Sep 20, 2013; Kansas City, MO, USA; Kansas City Royals pitcher Greg Holland (56) celebrates with catcher Salvador Perez (13) after beating the Texas Rangers 2-1 at Kauffman Stadium. Mandatory Credit: Peter G. Aiken-USA TODAY Sports

Salvy and Yadi

If you’ve ever found yourself mediating a discussion between fans of the two baseball cities in Missouri, you probably wanted to bang your head against the wall at some point. There’s not a lot of love lost between fans of the two franchises. It seems to me that there’s a general feeling from Royals fans that those who cheer for the Cardinals often wear a sense of self-righteous entitlement like a cloak.  An ultra-arrogant cloak that gives any wearer a significantly more punchable face. There also seems to be a general feeling from Cardinals fans that those who support the Royals are caustic individuals who are merely jealous of the Cardinals’ success and only get joy from trying to bring the Cards down to their level.

The Royals really haven’t had a lot to be proud of, particularly in the last decade or so. But now they’ve got some solid young talent on their roster. Don’t get me wrong. I’m not star-struck. There are some gaping holes on this roster as we head into the off-season. But it is definitely nice to feel solid about several positions. Five years ago I wanted to treat the team like a video game at the end of each season and cut all but maybe three or four players. Not very realistic, but a lot better for my piece of mind.

Now, despite my dislike for the Cardinals or, rather, my dislike for a large portion of their fans, I have no problem giving great baseball players their due and calling Yadier Molina the most complete catcher in baseball isn’t exactly a risky stance to take. He’s always been sharp defensively but at this point in his career, he’s put multiple above-average offensive seasons together as well and become even better than I think even most Cards fans thought he would be. He’s the face of the franchise these days.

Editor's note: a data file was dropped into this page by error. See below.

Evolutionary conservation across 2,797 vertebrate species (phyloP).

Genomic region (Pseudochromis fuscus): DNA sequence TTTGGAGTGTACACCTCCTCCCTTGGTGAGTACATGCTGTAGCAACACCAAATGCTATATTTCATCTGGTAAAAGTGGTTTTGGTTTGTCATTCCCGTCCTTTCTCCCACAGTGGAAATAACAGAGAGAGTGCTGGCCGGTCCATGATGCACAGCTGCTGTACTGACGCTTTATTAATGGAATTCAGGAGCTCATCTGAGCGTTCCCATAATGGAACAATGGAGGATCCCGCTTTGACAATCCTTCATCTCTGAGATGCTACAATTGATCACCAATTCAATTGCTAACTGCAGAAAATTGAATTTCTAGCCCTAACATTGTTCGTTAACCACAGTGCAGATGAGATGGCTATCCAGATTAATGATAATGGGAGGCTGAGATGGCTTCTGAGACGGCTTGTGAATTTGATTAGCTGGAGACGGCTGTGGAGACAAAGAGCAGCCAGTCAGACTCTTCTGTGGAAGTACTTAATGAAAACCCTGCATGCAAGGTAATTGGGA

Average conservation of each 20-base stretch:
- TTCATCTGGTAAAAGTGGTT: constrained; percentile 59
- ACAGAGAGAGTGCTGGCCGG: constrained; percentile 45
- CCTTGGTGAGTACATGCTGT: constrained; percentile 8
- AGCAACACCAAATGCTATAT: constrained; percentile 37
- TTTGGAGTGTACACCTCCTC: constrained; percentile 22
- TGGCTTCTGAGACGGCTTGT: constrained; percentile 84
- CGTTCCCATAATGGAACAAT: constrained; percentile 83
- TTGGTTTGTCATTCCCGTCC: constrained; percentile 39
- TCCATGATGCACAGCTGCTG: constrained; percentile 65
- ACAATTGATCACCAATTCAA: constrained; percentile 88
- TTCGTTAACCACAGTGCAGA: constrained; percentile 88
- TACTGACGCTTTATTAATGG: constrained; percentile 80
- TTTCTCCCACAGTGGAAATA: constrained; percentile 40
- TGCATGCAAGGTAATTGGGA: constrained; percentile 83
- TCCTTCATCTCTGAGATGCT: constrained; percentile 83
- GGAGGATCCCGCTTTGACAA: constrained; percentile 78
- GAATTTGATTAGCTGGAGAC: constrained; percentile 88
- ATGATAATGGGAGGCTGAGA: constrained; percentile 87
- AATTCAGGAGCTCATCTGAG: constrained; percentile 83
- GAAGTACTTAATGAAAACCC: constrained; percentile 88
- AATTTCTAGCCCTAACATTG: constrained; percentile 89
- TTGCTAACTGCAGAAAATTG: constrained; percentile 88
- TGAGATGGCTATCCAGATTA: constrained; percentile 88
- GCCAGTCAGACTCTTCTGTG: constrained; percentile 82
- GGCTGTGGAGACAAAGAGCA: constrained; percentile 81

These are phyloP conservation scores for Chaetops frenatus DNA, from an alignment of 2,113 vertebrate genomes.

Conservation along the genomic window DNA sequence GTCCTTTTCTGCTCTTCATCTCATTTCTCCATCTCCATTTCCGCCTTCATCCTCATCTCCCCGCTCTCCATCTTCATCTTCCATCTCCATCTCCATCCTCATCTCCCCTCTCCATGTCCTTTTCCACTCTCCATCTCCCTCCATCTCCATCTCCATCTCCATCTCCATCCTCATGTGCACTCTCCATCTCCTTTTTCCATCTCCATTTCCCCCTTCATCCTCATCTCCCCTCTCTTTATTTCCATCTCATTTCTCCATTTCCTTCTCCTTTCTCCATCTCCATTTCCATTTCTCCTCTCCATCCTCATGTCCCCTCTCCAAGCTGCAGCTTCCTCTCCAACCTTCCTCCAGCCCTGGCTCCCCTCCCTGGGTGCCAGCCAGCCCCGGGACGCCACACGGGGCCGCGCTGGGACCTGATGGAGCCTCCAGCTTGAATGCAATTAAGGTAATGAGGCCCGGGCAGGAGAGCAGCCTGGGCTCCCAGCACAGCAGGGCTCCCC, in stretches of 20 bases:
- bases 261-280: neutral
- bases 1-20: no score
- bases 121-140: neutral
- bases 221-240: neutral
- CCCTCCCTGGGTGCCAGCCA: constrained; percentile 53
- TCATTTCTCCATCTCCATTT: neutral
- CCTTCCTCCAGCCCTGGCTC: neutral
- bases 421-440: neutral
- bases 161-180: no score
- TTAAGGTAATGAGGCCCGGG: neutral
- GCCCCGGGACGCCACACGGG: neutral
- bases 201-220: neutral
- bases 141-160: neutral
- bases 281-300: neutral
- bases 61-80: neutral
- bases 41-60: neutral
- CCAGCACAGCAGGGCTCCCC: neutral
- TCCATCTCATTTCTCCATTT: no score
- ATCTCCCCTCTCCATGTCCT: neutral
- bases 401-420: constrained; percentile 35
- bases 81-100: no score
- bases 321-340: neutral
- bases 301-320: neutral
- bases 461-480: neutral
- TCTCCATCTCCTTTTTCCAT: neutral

But the Royals have their own rising star manning the backstop these days and regardless of how you feel about Molina, I think we would all agree that if Sal’s career takes a Yadi-like track, none of us will be too upset about it. After Salvy’s first few years, I’d say the future looks pretty bright.

Molina entered the league in 2004 and played 51 games as a rookie before averaging around 121 games the next two season. Over the course of those first three seasons he had a slash line of .238/.291/.342/.632. Those aren’t very good offensive numbers, but in his fourth season, he put up a line of .275/.340/.368/.708 before averaging .300/.355/.429/.783 from 2008-2013.

Could Salvador Perez break out in his fourth year in the league? He played only 39 games as a late call-up in 2011 and averaged 107 games over the next two seasons (primarily due to an injury that kept him out of a significant number of games in 2012). Over the course of his three years in the league, he’s put up an offensive slash of .301/.331/.451/.782 coupled with stellar defense.

Perez’s career has definitely started a little hotter on the offensive spectrum, but Molina has maintained offensive stability for many years in a row. My main concern is Sal’s free-swinging mentality. Generally, patience at the plate is a better indicator of consistent results, but hey, I’m not going to complain until Perez begins to regress.* And so far, he hasn’t.

*Knockonwoodknockonwoodknockonwood. Please don’t regress, Salvy.

Who knows? Maybe in six or seven years we’ll be talking about Perez as the best catcher of the decade. That would be nice.

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